Loading CSS file in WordPress

If you have worked with the HTML in the past, you probably already know how to load a CSS file. You include it towards the top of the HTML file in the head section. The HTML code that you must be already familiar with looks something like below:

<!DOCTYPE html>
<html lang="en" dir="ltr">
  <head>
    <meta charset="utf-8">
    <link rel="stylesheet" href="/css/master.css">  // loads the CSS file in the HTML document.
    <title></title>
  </head>
  <body>
    
  </body>
</html>

Loading a CSS file in WordPress template files is however a bit different than manually loading a CSS file using link tag.

<link rel="stylesheet" href="/css/master.css">

In WordPress instead of manually loading CSS file using link tag we use a php function called wp_head();

<?php wp_head(); ?>

So the HTML document for WordPress would look something like:

<!DOCTYPE html>
<html lang="en" dir="ltr">
  <head>
    <meta charset="utf-8">
    <?php wp_head(); ?> 
    <title></title>
  </head>
  <body>
    
  </body>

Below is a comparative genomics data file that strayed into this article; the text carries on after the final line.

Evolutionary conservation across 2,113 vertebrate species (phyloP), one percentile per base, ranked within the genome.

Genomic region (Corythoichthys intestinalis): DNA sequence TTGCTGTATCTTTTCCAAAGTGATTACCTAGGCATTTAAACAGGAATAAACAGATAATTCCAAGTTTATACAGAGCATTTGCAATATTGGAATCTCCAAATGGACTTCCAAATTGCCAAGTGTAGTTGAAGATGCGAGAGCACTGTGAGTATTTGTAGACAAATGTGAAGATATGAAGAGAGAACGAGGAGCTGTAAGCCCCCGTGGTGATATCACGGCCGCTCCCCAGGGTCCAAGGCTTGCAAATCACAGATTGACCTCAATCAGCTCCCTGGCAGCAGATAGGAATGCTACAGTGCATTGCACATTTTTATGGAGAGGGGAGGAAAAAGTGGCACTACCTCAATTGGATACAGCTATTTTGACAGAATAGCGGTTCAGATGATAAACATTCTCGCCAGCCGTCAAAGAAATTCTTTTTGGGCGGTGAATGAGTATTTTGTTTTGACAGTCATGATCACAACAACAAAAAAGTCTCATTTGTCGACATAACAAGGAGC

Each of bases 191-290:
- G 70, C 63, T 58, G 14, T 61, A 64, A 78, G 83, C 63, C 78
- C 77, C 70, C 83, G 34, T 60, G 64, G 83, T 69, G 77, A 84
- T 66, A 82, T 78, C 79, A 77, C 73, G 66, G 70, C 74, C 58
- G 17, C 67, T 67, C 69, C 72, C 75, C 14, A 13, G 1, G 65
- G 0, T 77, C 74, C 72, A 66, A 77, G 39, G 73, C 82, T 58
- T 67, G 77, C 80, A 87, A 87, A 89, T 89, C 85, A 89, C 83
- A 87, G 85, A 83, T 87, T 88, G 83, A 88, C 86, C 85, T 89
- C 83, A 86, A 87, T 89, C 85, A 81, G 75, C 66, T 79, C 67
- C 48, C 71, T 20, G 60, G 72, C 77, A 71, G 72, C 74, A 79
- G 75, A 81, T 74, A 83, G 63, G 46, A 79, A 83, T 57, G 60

</html>

Let WordPress control the Head.

The wp_head(); function lets WordPress be in control of our head section. So imagine down the road we install a few WordPress plugins and maybe those plugins need to load CSS files of their own. So this function lets WordPress have the final say and load whatever it needs to load in our head.

Alright, now with this line of code in place, all we need to do is programmatically tell WordPress to load our CSS and the way that we do that is by creating a file in our theme folder called functions.php.

Conversation with WordPress System

The functions.php file is a bit different than all of the other WordPress template files. The template files control the HTML that the general public will see on our website. Think of this functions.php file a bit more private. This is our behind the scenes file. This is where we can have a converstaion with the WordPress system itself.

Alright, so back to the task at hand. We want to tell WordPress to load our CSS file. So within this function.php file add following lines of code:

<?php

function university_files() {
  wp_enqueue_style('university_main_styles', get_stylesheet_uri());
}

add_action('wp_enqueue_scripts', 'university_files');

?>